“I never knew he majored in psychology,” said Holst of Warwick, referring to Lynch’s obituary.

Now that he looks back on his times with Lynch, Holst said that it made sense. Lynch had the ability to get into people’s minds, work with people, he says.

“He had comfortable relationships,” said Holst.

Lynch graduated from Brown University, Class of 1944.

Holst remembered his friend as a mentor, and as a person with a wealth of information.

“He was always willing and eager to share what he knew,” he said. “He always walked tall and straight.”

Lynch was impervious to weather. Making note of the red coat militia uniforms donned by the Rangers, Holst said unit members could be wilting in the heat or freezing but there was never a bead of sweat on Lynch.

Lynch’s military accolades went beyond the Rangers. He was a Navy veteran of World War II, serving on the Harry F. Bauer in the Pacific, and participated in the Battle of Iwo Jima. His unit received a presidential citation for shooting down 13 enemy planes during the Battle of Okinawa.

His son, Robert, spoke of his dad’s survival of 13 kamikaze attacks and a torpedo that failed to detonate all while on board his “tin can.”

“Bob never demanded, yet commanded respect,” said Holst.

Frank DelSanto, the president of the Cranston Historical Society attended the services with his wife Barbara and others from the society.

Most recently DelSanto worked with Lynch on the unveiling of a portrait of Viola at the Sprague Mansion on Cranston Street. Viola was affectionately known as the ‘lady who saved Sprague Mansion.” The building was slated for wrecking in the late 1960s, until her intervention.

The society commissioned Lynch to paint the portrait of his late wife. Officially completed in February 2002, Lynch chose April 10 as the day for the unveiling, as it would have been their 57th wedding anniversary. It is safe to assume Lynch never got over losing his beloved Viola; he always spoke of her with a smile and a tear in his eye.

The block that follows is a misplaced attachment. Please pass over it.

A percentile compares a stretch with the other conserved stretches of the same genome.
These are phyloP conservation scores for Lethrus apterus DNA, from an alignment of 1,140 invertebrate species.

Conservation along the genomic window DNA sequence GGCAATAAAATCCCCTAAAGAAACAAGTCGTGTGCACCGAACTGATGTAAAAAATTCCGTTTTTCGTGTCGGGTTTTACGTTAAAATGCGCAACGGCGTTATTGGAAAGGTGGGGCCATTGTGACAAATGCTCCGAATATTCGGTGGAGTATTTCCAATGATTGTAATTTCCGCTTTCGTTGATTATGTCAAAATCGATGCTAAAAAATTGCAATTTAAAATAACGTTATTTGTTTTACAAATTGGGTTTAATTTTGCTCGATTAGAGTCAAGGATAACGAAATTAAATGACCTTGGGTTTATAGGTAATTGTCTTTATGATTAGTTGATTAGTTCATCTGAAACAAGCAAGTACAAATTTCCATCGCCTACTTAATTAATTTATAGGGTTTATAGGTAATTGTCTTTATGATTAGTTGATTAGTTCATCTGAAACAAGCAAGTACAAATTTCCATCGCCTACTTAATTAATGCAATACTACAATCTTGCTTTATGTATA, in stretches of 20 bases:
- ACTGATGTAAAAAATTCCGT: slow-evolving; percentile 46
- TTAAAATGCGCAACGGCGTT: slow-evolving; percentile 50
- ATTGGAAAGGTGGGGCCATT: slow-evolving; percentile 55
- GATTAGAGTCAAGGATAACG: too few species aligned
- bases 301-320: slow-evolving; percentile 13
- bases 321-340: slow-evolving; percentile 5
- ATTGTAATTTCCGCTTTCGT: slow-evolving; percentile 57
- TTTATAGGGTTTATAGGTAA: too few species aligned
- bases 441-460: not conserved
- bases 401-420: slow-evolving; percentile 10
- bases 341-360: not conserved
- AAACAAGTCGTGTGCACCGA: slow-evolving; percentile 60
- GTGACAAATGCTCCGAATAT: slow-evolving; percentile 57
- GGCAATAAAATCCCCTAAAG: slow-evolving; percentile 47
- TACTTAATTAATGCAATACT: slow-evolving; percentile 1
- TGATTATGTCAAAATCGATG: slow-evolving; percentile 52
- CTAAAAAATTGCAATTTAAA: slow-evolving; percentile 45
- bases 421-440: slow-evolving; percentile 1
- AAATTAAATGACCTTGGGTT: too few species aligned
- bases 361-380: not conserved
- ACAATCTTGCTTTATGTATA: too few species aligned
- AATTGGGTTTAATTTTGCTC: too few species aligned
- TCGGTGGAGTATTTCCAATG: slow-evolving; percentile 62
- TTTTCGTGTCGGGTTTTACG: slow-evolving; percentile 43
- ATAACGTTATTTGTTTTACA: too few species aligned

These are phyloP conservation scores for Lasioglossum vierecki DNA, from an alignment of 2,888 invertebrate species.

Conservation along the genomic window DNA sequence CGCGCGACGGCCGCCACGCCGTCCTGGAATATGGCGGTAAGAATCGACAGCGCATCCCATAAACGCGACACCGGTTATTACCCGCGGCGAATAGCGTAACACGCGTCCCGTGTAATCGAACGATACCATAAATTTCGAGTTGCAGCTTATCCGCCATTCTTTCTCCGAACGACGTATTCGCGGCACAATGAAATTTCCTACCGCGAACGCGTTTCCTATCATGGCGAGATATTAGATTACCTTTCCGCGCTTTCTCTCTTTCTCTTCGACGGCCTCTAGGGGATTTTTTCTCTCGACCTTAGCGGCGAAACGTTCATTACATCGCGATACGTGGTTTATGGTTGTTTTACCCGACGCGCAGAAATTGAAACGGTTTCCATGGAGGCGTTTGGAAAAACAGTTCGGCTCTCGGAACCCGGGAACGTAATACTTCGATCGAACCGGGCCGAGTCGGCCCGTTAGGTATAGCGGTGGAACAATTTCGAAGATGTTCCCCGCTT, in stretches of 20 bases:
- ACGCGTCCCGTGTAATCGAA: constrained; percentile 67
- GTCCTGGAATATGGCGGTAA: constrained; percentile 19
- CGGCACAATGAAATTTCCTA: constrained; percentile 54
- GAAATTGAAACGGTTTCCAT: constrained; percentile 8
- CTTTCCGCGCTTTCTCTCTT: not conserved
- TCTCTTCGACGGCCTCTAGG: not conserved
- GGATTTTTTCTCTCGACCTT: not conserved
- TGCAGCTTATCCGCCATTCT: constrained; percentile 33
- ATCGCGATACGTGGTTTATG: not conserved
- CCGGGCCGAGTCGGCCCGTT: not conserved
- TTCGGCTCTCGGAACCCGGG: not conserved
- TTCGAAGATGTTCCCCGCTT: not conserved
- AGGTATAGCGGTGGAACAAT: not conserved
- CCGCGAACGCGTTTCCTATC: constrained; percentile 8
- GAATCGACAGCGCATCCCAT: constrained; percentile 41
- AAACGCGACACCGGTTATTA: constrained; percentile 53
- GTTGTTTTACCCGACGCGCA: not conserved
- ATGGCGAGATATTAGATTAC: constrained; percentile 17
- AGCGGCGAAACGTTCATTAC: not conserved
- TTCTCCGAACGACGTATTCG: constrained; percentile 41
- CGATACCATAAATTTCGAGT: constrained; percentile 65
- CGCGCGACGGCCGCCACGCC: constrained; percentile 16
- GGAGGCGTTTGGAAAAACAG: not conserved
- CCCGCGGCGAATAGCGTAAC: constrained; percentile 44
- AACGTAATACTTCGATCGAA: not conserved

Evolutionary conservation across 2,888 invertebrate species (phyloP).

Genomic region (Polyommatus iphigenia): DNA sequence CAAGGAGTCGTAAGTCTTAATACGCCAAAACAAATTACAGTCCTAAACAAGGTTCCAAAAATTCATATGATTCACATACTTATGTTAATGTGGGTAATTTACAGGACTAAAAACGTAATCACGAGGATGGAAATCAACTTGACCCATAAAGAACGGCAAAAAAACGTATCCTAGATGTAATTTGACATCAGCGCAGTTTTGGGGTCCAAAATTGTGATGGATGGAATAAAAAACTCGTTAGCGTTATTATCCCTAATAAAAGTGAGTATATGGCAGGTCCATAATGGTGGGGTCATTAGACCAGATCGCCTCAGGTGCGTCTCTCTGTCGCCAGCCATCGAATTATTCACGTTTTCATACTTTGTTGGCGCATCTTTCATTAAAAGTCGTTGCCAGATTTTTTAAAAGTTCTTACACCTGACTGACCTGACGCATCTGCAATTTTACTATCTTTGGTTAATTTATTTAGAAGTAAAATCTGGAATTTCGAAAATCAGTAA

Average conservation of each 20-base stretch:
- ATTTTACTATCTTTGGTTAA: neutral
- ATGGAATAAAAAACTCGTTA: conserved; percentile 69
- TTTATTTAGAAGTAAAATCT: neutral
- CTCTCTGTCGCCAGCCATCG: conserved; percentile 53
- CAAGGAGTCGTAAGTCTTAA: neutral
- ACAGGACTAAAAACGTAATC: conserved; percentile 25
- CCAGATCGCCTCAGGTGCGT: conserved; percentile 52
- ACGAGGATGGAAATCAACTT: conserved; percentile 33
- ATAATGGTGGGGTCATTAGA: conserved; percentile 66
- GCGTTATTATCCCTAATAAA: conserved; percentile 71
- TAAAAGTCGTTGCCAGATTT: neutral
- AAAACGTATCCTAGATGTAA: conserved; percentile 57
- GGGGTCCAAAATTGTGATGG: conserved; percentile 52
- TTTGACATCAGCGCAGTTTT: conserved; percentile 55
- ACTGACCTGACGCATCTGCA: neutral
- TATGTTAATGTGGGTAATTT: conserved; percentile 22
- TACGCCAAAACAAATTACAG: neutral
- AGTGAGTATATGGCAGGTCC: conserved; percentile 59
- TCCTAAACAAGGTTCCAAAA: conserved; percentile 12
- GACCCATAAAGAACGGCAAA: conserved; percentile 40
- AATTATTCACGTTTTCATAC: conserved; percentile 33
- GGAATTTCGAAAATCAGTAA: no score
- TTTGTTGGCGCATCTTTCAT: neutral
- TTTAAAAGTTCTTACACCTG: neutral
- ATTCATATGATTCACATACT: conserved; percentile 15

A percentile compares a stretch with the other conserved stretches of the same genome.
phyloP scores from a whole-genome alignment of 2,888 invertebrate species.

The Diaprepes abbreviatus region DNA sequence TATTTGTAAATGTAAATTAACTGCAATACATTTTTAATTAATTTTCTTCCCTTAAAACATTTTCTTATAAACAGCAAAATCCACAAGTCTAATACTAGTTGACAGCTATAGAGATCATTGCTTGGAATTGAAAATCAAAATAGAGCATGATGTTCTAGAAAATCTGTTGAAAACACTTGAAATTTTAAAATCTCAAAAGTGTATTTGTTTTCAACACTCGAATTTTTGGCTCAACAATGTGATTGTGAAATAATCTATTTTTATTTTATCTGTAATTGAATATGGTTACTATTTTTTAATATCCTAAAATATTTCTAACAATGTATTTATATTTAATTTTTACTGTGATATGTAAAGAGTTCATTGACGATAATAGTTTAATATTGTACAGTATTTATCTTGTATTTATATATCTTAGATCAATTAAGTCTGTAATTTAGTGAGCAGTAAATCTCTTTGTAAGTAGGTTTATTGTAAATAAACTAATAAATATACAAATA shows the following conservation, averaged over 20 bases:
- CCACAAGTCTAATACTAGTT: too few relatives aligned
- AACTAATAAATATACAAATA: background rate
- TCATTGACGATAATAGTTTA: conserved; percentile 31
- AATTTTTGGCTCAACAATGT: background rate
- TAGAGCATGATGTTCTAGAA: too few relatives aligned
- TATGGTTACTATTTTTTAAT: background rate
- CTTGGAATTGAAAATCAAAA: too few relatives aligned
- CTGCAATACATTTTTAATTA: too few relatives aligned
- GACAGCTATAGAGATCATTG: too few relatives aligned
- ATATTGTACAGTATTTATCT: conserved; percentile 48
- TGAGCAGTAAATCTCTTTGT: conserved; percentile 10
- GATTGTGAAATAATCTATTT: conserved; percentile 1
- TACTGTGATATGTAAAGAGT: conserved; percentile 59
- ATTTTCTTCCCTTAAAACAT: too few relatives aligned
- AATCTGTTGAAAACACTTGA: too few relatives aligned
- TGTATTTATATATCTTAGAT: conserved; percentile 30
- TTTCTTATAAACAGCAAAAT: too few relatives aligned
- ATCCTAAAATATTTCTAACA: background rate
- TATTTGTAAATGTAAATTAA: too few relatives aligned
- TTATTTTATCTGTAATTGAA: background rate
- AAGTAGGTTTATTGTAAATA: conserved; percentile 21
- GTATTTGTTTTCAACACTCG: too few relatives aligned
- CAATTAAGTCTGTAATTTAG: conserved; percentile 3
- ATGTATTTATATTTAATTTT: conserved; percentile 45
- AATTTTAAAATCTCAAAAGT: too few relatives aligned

“He contributed so much to the Cranston Historical Society,” said DelSanto. “He was the type of person who did so many things behind the scene. People don’t realize he was a prime mover and shaker in the community.”

DelSanto pointed to Lynch;s involvement with the Rangers as well as saving, along with Viola, the Joy Homestead and Sprague Mansion. Lynch was a 40 year member of the society, a past president and member of Sprague’s board of management.

He was vice president of the Cranston Chamber of Commerce, and served on the board of managers of the Cranston and Greater Providence YMCA.

He was a commissioner of the Rhode Island Bicentennial Commission, a commissioner of the Rhode Island Heritage Commission, and chairman of the Providence Art Club. He was a member of the Preservation Society of Newport and the Kentish Guard. He was a graduate of Cranston High School, Class of 1940.

“I am very happy our paths crossed during our lifetimes. He was first class,” said DelSanto with a wink and a thumb’s up.